However, the embodiment of FIGS. 2 and 3 presents the advantage, on the one hand, of a considerably simple assembly on tunnel 4, and on the other hand, of being adaptable to rotor arrangements which were manufactured prior to the invention and whose thrust it is desired to increase. In this case, as it is difficult to form the impression of the ring 20 in the divergent portion 6, it is advantageous to produce it with as small a thickness as possible. Moreover, this assembly 19 with two concentric rings 20 and 22 connected by radial blades 18 is considerably rigid, with the result that it contributes to rigidifying the tunnel 4, which is favourable to the aerodynamic yield of the rotor 10, since the clearance between the end of its blades 11 and the wall of the portion of tunnel 8 may then be reduced to a maximum.

Particularly in order to set aside any risk of generating prohibitive noise, the fixed blades 18 are advantageously located downstream of the mobile blades 11 without, however, leaving the divergent portion. It has been found that, when the distance d between the trailing edge of blades 11 (shown flat in FIG. 2, i.e. with an angle of attack of 90°) and the leading edge of the fixed blades 18 was at least equal to once the length c of the chord of the profile of the blades 11, there was no risk of prohibitive noise.

Good results have been obtained with fixed blades 18 presenting a constant profile and a zero twist along their span, which greatly facilitates manufacture of said blades 18 and the assembly 19.

The profile of blades 18 may for example be of the NACA 65 A 10 type, possibly deformed about its mean line. The angle of attack of the fixed blades 18 is preferably of some degrees with respect to axis X--X.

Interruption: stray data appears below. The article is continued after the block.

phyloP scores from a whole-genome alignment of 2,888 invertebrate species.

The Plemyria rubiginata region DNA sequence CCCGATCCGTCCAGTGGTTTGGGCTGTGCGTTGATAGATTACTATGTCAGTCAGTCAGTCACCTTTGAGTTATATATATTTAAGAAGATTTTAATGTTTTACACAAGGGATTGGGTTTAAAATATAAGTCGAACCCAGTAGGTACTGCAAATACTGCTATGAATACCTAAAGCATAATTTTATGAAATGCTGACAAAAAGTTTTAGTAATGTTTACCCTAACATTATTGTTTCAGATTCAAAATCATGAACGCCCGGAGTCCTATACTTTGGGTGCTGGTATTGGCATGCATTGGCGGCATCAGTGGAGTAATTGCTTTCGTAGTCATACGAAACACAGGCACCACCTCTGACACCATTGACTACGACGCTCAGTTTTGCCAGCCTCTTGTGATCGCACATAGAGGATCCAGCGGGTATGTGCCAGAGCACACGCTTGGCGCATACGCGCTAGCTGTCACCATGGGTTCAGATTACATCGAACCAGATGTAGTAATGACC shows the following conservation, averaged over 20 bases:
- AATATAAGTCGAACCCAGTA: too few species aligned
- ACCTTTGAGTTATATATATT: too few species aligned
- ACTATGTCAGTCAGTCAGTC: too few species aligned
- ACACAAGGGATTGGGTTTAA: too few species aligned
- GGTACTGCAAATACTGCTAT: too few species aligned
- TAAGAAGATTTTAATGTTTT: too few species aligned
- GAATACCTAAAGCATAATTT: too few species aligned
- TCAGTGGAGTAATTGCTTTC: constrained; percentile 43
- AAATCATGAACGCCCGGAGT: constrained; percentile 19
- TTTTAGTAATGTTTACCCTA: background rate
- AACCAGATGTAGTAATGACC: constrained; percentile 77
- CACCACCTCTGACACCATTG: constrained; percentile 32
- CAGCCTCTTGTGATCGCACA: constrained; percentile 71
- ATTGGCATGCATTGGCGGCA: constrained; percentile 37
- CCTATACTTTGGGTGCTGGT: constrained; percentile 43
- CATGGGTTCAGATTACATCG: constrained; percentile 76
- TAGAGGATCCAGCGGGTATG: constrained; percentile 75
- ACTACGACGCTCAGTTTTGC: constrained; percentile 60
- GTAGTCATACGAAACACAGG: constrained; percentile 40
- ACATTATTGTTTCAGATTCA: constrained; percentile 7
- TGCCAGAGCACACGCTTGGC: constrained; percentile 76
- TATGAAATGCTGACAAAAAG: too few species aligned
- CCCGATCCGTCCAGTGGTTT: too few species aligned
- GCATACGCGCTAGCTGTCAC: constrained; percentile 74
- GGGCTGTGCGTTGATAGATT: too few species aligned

Of course, although this has not been shown in FIG. 2, arms 13a, 13b and 13c may be profiled in similar manner to the fixed blades 18 in order to participate in straightening up the air flow passing through tunnel 4.

FIGS. 4 and 5 explain the operation of the fixed blades 18 according to the invention, the principle being that the aerodynamic conditions at the outlet of the rotor 10 are essentially those at the inlet of the fixed blades 18.

FIG. 4 illustrates the action of the rotating blades 11 of rotor 10, considering what occurs inside a control surface Sc corresponding to a pitch g.

As indicated in this FIG. 4, the speed of rotation u=ω R of the rotor is combined with the axial intake speed Va1 of the air to give a relative speed W1 of the flow of air to the rotor, this latter speed establishing a field of pressure about the mobile blade 11 in question.

This field then generates an aerodynamic resultant R1 which may, on the one hand, resolve in an effort of lift Fz and an effort of drag Fx, on the other hand, gives rise to an axial thrust S1 of direction orthogonal to the direction of the speed of rotation of the rotor.